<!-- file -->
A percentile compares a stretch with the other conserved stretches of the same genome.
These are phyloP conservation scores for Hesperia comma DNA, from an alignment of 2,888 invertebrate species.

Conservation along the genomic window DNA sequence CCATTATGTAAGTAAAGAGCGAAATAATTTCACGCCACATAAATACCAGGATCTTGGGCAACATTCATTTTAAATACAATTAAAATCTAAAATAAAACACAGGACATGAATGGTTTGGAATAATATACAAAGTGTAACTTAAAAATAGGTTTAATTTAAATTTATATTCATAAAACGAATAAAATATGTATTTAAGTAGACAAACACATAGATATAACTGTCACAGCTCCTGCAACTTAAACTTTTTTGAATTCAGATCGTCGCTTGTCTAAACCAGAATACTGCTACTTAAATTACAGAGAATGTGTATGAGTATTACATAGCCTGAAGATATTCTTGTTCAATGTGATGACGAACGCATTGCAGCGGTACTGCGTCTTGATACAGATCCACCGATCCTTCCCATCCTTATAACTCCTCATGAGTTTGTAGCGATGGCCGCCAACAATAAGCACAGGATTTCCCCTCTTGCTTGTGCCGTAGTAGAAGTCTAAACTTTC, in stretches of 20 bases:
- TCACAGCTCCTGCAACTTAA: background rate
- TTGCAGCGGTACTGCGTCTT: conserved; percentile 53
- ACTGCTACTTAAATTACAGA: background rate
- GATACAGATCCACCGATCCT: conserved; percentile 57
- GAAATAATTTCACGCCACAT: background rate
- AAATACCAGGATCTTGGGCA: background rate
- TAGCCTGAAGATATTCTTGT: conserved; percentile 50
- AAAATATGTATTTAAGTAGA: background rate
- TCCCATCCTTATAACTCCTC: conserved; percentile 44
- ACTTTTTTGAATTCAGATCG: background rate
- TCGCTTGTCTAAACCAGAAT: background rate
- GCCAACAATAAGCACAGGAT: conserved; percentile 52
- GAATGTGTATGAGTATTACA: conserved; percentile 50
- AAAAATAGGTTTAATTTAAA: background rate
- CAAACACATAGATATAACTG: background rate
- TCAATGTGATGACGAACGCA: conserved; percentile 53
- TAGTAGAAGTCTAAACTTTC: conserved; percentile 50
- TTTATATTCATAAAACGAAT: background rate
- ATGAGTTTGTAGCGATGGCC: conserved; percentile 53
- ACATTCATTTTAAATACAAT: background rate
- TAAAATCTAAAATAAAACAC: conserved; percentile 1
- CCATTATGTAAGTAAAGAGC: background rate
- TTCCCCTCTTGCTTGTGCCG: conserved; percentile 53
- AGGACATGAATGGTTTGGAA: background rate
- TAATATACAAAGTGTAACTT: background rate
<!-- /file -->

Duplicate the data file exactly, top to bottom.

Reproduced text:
A percentile compares a stretch with the other conserved stretches of the same genome.
These are phyloP conservation scores for Hesperia comma DNA, from an alignment of 2,888 invertebrate species.

Conservation along the genomic window DNA sequence CCATTATGTAAGTAAAGAGCGAAATAATTTCACGCCACATAAATACCAGGATCTTGGGCAACATTCATTTTAAATACAATTAAAATCTAAAATAAAACACAGGACATGAATGGTTTGGAATAATATACAAAGTGTAACTTAAAAATAGGTTTAATTTAAATTTATATTCATAAAACGAATAAAATATGTATTTAAGTAGACAAACACATAGATATAACTGTCACAGCTCCTGCAACTTAAACTTTTTTGAATTCAGATCGTCGCTTGTCTAAACCAGAATACTGCTACTTAAATTACAGAGAATGTGTATGAGTATTACATAGCCTGAAGATATTCTTGTTCAATGTGATGACGAACGCATTGCAGCGGTACTGCGTCTTGATACAGATCCACCGATCCTTCCCATCCTTATAACTCCTCATGAGTTTGTAGCGATGGCCGCCAACAATAAGCACAGGATTTCCCCTCTTGCTTGTGCCGTAGTAGAAGTCTAAACTTTC, in stretches of 20 bases:
- TCACAGCTCCTGCAACTTAA: background rate
- TTGCAGCGGTACTGCGTCTT: conserved; percentile 53
- ACTGCTACTTAAATTACAGA: background rate
- GATACAGATCCACCGATCCT: conserved; percentile 57
- GAAATAATTTCACGCCACAT: background rate
- AAATACCAGGATCTTGGGCA: background rate
- TAGCCTGAAGATATTCTTGT: conserved; percentile 50
- AAAATATGTATTTAAGTAGA: background rate
- TCCCATCCTTATAACTCCTC: conserved; percentile 44
- ACTTTTTTGAATTCAGATCG: background rate
- TCGCTTGTCTAAACCAGAAT: background rate
- GCCAACAATAAGCACAGGAT: conserved; percentile 52
- GAATGTGTATGAGTATTACA: conserved; percentile 50
- AAAAATAGGTTTAATTTAAA: background rate
- CAAACACATAGATATAACTG: background rate
- TCAATGTGATGACGAACGCA: conserved; percentile 53
- TAGTAGAAGTCTAAACTTTC: conserved; percentile 50
- TTTATATTCATAAAACGAAT: background rate
- ATGAGTTTGTAGCGATGGCC: conserved; percentile 53
- ACATTCATTTTAAATACAAT: background rate
- TAAAATCTAAAATAAAACAC: conserved; percentile 1
- CCATTATGTAAGTAAAGAGC: background rate
- TTCCCCTCTTGCTTGTGCCG: conserved; percentile 53
- AGGACATGAATGGTTTGGAA: background rate
- TAATATACAAAGTGTAACTT: background rate